My great-grandfather Henry Otte (my father’s, father’s father) became a homesteader in 1907, having left his wife and children behind in Ohio, he traveled by wagon with his brother to claim an eighty-acre parcel of land. The nearby town of Minatare was not much more than a general store and post office, along with a handful of residences. The town of Scottsbluff grew quicker as it serviced the steady stream of pioneers that continued to arrive. In order to gain title to his land, Henry built a home, first a soddie, and then a proper wooden house—two rooms downstairs and two rooms upstairs. Henry’s brother returned to Ohio and his wife Mayme and their two children arrived, making the farm their permanent residence. My grandfather Fred arrived in 1910, the first child born on their new land in their new house. In 1913, having met all the requirements necessary by cultivating and farming the land for the specified time period, Henry Otte received title to his land through patent #367779 which was signed by President Woodrow Wilson.
The last time I visited the family farm I was in my teens, sometime in the late 1970’s. My great-uncle Ray had taken over the farm years before, the only one interested in following in Henry’s footsteps. I loved going there with my grandpa…listening to his stories and crawling around the old house, long abandoned and filled with the detritus of several lifetimes. The potato cellar and the surrounding yard full of what grandpa called junk, but to me were treasures…like the vintage Coca-cola, 7Up, and Mason’s Root beer bottles I dug up and brought home…the bottles that sit on the shelf directly behind me as I write this. The homestead house was torn down in the mid-1980’s and the farm was sold off shortly thereafter. What remains of Henry and his dreams reside in the Scottsbluff cemetery, outside of town and not far from where his farm once stood.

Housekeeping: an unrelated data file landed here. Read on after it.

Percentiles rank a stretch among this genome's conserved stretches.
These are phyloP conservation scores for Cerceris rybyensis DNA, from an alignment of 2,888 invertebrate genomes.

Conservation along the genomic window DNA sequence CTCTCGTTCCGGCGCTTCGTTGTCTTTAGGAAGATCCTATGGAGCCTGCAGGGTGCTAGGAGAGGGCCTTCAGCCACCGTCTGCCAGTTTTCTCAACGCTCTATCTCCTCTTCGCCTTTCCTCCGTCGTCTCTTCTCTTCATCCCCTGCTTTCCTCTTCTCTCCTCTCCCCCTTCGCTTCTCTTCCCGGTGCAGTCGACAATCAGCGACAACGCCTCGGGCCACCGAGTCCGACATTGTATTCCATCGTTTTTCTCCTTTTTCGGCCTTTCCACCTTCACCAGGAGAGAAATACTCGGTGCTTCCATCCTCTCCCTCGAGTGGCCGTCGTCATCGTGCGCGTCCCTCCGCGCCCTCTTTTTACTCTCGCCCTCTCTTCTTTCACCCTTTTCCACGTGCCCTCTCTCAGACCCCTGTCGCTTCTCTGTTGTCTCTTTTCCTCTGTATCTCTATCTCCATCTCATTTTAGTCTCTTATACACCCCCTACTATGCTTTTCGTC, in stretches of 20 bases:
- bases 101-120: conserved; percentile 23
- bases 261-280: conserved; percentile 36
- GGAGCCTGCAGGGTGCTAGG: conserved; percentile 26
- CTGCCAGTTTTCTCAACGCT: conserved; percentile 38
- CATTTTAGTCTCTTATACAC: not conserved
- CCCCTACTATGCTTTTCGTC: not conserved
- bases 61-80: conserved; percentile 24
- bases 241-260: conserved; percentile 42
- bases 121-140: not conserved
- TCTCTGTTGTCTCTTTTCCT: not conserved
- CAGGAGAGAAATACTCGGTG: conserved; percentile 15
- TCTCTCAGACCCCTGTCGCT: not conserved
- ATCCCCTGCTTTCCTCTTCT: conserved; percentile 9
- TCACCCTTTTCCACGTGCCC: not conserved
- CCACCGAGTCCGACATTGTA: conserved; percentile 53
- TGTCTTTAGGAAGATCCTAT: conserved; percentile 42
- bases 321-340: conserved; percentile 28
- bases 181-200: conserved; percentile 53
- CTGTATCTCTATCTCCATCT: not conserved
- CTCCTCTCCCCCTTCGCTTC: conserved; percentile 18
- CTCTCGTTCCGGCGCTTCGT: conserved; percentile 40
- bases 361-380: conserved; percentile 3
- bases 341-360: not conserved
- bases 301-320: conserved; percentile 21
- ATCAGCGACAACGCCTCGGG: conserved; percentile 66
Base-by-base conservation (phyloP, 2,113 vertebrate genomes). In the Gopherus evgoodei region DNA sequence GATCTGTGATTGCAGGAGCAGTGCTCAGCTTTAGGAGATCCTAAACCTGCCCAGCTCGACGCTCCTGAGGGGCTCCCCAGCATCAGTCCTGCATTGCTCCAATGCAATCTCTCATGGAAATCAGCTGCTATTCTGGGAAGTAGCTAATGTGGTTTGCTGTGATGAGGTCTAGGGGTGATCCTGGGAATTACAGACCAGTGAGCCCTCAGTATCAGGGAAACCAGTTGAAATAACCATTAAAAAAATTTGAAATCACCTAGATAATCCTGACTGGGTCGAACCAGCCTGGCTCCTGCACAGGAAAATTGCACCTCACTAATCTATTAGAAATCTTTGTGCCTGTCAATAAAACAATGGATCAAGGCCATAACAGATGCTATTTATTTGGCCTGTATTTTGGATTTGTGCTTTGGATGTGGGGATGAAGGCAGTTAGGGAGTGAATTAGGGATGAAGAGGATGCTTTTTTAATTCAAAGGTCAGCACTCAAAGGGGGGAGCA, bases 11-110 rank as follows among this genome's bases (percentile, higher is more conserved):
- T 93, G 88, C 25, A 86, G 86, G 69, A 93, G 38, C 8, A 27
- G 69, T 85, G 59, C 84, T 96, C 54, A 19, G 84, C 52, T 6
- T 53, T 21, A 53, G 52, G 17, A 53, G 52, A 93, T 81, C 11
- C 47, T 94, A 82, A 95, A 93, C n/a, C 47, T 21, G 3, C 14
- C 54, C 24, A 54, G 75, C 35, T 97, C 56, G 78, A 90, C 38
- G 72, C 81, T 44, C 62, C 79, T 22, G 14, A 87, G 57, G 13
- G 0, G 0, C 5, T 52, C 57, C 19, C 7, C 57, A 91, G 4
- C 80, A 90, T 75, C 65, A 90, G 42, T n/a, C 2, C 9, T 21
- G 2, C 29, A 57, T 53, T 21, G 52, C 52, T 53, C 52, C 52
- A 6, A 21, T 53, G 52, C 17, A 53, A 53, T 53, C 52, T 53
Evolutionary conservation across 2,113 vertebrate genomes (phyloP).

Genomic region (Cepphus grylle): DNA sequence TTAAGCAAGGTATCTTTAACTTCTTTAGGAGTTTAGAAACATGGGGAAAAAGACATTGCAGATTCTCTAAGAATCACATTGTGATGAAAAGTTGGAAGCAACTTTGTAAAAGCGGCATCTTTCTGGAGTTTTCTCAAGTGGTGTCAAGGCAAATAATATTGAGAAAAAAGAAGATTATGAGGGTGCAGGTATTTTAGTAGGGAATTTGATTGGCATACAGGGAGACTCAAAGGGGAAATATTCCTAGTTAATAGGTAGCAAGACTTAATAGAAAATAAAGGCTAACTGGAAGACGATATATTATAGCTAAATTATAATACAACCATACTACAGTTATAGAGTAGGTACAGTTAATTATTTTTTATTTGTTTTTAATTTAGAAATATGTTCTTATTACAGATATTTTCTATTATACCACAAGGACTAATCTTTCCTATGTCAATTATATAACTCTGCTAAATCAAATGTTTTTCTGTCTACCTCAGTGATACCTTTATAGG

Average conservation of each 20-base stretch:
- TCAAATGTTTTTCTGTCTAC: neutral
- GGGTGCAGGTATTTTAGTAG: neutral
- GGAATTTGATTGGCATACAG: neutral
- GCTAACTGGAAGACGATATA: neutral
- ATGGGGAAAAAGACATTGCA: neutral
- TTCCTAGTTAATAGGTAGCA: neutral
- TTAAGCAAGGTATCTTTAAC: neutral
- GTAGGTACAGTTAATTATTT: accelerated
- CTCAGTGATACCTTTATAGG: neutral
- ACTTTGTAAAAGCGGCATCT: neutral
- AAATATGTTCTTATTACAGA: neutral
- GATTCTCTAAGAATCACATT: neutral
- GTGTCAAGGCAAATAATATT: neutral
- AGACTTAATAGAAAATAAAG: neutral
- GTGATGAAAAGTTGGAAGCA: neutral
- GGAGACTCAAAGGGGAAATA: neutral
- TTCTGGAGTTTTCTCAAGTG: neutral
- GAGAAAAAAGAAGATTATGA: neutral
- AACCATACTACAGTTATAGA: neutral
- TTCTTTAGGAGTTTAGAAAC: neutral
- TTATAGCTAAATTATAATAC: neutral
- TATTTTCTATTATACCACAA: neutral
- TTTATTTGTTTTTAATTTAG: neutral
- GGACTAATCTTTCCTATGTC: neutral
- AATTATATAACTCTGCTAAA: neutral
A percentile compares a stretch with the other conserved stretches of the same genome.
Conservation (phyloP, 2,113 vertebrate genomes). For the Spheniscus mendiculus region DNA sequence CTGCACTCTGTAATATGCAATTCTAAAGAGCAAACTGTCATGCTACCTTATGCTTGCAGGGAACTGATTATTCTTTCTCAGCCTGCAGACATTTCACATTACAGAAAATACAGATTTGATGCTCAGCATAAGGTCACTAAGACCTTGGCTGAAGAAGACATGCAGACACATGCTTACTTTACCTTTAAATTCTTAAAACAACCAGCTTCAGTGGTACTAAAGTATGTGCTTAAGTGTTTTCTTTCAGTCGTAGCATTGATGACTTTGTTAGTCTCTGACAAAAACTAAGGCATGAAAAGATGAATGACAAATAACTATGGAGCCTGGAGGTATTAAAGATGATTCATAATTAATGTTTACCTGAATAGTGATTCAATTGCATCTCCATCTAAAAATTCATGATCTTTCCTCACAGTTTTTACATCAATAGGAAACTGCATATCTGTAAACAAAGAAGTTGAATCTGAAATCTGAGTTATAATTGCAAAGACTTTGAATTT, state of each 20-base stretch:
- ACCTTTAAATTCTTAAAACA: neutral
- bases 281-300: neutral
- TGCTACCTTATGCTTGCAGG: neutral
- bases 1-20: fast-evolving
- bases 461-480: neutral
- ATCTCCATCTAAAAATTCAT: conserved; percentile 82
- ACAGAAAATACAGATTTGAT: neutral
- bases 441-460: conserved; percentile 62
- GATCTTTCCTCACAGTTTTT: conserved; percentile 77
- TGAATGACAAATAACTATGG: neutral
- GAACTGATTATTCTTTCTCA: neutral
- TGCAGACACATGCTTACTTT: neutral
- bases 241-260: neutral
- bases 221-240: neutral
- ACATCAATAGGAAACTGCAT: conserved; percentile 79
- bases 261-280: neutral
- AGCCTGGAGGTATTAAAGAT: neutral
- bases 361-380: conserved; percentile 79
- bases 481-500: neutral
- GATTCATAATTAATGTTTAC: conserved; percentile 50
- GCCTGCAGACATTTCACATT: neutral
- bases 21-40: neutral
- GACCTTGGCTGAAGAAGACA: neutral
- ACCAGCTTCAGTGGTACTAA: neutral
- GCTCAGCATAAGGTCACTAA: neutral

The summer before last, my mother was traveling back to Scottsbluff for her 55th High School Reunion. Feeling the itch to reconnect, especially as my dad had passed away a few years prior, I decided to join her. We flew into Denver where my sister lives, and the three of us drove over to Nebraska. I hadn’t been there in almost twenty-five years, not since my grandfather’s funeral. We spent one afternoon at the cemetery…visiting the family graves…my mother’s family, her mother, father, maternal grandparents—all people who died before my time…and a few I never knew, her father’s siblings I was never introduced to. We discovered something interesting…my father’s mother’s father, Charles Schank, is buried there, we stumbled on the fact not ever realizing he was there because he was never given a headstone. The caretaker directed us to an empty patch of dirt. There’s a story yet to be discovered about why that is…I hope to uncover it at some point. We found the place our Grandpa Fred is buried, in one of the newer sections that doesn’t allow standing headstones. But it took awhile for my sister and me to locate Henry and Mayme Otte…but we finally found their headstone at the furthest corner of the old section of the cemetery…the perfect spot to look upon the iconic view of Scottsbluff. Surely, Henry had picked this spot himself…the view is still lovely and unobstructed. “Homesteaders 1907” was proudly carved upon the headstone. Henry had arrived in town at the age of thirty-three, he died at ninety-five, having spent sixty-two years on his farm.